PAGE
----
Bill Murray‘s William Murray Golf has responded to the Doobie Brothers’ cease-and-desist letter with an equally humorous message, similarly posted publicly on Twitter. Alexander Yoffe, who wrote on behalf of the brand, used the opportunity to compliment Doobie Brothers’ lawyer Peter Paterno on his “levity with the law,” make several Doobie Brothers’ puns, and extend an olive branch towards them and their legal team.

“Both our firm, and the good folks at William Murray Golf, are indeed fans of the Doobie Brothers’ music,” Yoffe started his letter. “We appreciate your firm’s choice of ‘Takin’ It to the Streets,’ rather than to the courts, which are already overburdened ‘Minute by Minute’ with real problems.”

He went on to try to assuage some of the band’s legal concerns, but in the letter did not agree to stop using the song or pay for its rights.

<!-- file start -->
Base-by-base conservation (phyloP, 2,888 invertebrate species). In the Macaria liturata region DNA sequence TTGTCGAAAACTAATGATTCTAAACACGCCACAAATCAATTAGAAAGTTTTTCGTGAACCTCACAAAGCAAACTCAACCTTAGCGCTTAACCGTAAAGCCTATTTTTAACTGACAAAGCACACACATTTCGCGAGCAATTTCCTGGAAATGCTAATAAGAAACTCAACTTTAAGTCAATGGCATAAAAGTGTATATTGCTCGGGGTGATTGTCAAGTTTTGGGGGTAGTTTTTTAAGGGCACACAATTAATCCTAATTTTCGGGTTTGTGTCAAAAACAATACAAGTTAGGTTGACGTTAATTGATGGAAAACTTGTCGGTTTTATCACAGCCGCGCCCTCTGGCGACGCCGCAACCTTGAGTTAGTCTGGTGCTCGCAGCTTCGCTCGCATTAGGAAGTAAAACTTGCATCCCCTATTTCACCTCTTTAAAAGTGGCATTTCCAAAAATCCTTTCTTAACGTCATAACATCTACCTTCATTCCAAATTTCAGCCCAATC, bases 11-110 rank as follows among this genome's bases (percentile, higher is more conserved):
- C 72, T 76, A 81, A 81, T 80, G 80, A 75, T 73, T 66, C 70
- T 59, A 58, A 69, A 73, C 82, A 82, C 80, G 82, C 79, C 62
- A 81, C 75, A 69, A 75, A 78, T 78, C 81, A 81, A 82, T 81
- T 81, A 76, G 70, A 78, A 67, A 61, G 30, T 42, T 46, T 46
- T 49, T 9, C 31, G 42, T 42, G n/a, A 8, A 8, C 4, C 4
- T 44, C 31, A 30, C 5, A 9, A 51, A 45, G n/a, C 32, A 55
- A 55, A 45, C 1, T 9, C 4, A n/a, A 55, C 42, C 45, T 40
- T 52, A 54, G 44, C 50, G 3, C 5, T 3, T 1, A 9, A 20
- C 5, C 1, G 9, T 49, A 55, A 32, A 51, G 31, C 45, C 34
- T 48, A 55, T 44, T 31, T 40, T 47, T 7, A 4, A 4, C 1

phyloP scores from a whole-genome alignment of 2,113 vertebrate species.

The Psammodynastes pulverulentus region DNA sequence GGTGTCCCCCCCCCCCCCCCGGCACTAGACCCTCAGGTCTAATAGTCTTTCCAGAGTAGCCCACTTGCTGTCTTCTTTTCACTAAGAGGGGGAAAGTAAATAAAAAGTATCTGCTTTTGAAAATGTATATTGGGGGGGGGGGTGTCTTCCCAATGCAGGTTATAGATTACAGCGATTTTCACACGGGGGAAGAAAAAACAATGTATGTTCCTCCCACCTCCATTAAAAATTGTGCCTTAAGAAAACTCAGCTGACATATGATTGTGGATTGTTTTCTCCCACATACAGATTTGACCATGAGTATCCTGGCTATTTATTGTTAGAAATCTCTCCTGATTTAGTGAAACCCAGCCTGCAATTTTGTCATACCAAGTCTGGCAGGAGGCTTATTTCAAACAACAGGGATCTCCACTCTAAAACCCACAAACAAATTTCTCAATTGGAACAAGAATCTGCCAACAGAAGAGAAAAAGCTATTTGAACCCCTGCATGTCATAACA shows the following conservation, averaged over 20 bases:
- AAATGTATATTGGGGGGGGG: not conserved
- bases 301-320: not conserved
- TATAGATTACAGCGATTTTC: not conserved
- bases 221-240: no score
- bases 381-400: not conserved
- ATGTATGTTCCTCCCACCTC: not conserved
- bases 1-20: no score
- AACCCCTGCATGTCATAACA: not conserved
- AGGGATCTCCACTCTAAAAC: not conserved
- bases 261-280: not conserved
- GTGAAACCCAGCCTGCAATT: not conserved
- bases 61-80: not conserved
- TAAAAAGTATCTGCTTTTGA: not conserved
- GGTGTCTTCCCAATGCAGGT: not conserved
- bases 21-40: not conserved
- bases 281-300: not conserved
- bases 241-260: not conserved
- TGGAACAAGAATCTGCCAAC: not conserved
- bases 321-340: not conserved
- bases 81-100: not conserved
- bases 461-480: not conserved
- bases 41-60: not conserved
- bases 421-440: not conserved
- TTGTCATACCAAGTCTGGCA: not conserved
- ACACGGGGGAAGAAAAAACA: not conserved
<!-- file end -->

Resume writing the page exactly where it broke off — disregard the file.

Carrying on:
“I am sure that Howard King of your firm, who argued that the song ‘Blurred Lines’… did not infringe on Marvin Gaye‘s composition ‘Got to Give It Up,’ would agree that your client was not harmed in these circumstances,” he wrote.

Then, in an effort to win the Doobie Brothers and their lawyers over, he offered them free William Murray Golf merchandise, asserting that the brand offered “some of the most clever and creative lifestyle wear available.”

Some fans of Murray, after reading the exchange, appreciated the civility and humor in the dispute, giving the company the benefit of the doubt despite Yoffe’s lack of acknowledgement of the licensing fee itself.

Nonetheless, the majority of the Twitter response seemed to be people frustrated with the brand’s seeming resistance to pay the licensing fee upfront, regardless of whether they enjoyed the letter’s comedic content.

The Doobie Brothers and Paterno have not yet responded to the letter, and neither party has clarified whether or not the band received due compensation.

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